If we adopt expansionary policy thrust there will be the need to revisit the Fiscal Responsibility Act to remove the cap of three per cent of deficit to GDP to be able to accommodate deficit beyond this limit as is the case in most other countries within the sub region and beyond. In an attempt to address the perennial issue of the lopsided nature of the budget in its relatively higher allocation to recurrent expenditure in the process undermining development which can follow from robust capital expenditure, it might be required to broaden the tax base and therefore the ratio of tax/GDP which the country now enjoys which compares unfavourably with that of most other countries even in the sub region to boost income from this source.
Is the country prepared to risk increasing the tax rate or simply make an attempt to bring in more tax payers into the tax net and is either of the options able to satisfy the needs of the country? The conversation regarding rationalisation and streamlining the Ministries, Departments and Agencies to reflect the austere time confronting the country and the imperatives for reduction of the amount now spent on recurrent expenditure must receive due and necessary attention. And there is the need to clearly prioritise agriculture and education as preferred sectors for the allocation of budget expenditures.
One of the tough decisions which this administration has to confront sooner than later is whether to stop the payment of subsidy. Despite the known fact that the amount currently spent on subsidy is bloated by corrupt practices and therefore its retention amounts to the rest of us subsidizing some greedy and unpatriotic individuals, the administration is still contemplating the removal of subsidy fearing its likely effect on the poor and downtrodden.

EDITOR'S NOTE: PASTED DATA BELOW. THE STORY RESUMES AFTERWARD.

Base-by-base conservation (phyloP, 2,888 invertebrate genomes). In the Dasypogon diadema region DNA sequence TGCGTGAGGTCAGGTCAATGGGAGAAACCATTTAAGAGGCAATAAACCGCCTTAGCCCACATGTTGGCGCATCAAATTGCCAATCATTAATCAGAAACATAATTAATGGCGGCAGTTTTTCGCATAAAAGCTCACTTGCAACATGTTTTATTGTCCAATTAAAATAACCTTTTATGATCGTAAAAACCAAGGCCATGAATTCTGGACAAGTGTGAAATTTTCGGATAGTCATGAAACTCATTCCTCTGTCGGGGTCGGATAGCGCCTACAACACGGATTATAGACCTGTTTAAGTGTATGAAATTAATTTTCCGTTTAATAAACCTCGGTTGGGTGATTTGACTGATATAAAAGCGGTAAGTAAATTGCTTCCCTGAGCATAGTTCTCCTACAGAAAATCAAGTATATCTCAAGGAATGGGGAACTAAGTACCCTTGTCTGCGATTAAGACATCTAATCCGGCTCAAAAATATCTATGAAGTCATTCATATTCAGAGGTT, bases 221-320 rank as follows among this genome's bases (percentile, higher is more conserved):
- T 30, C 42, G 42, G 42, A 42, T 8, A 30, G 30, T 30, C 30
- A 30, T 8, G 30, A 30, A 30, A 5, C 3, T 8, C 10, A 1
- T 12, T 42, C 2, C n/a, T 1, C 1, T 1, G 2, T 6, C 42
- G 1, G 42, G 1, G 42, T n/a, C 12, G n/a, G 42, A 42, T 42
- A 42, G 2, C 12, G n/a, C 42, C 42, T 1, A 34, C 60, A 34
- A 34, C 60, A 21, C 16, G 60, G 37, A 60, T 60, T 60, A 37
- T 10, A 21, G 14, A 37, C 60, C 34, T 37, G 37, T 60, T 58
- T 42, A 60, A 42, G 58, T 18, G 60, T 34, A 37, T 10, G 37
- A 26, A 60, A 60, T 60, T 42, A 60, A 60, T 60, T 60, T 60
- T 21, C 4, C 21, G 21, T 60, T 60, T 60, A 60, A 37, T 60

But what is required is simply to agree the introduction of some palliatives to act as buffer to absorb the certain follow through of price increases. We should go into dialogue with organised labour to educate them regarding the misapplication of resources which the payment of subsidy in its current form represents and that it’s in their patriotic best interest to cooperate for its removal.
We cannot improve on the country’s competitiveness if we do not take steps to guarantee the sanctity of contracts. I listened to Dr. Wale Babalakin recount his experience with going into the public, private, partnership scheme and it is mind boggling. And this experience is now common knowledge amongst would be investors and we still wonder why the country’s record in attracting Direct Foreign Investments is not as should be expected. We would also have to act to remove lack of continuity of policies as another major bottleneck in this connection. We would have to take deliberate steps to build institutions and deemphasize the strong man syndrome.
There are most certainly tough choices confronting and staring us on the face and the earlier we rise to the challenge this portends, the better for the developmental aspirations of this potentially great country.
Dr. Chizea wrote from Lagos.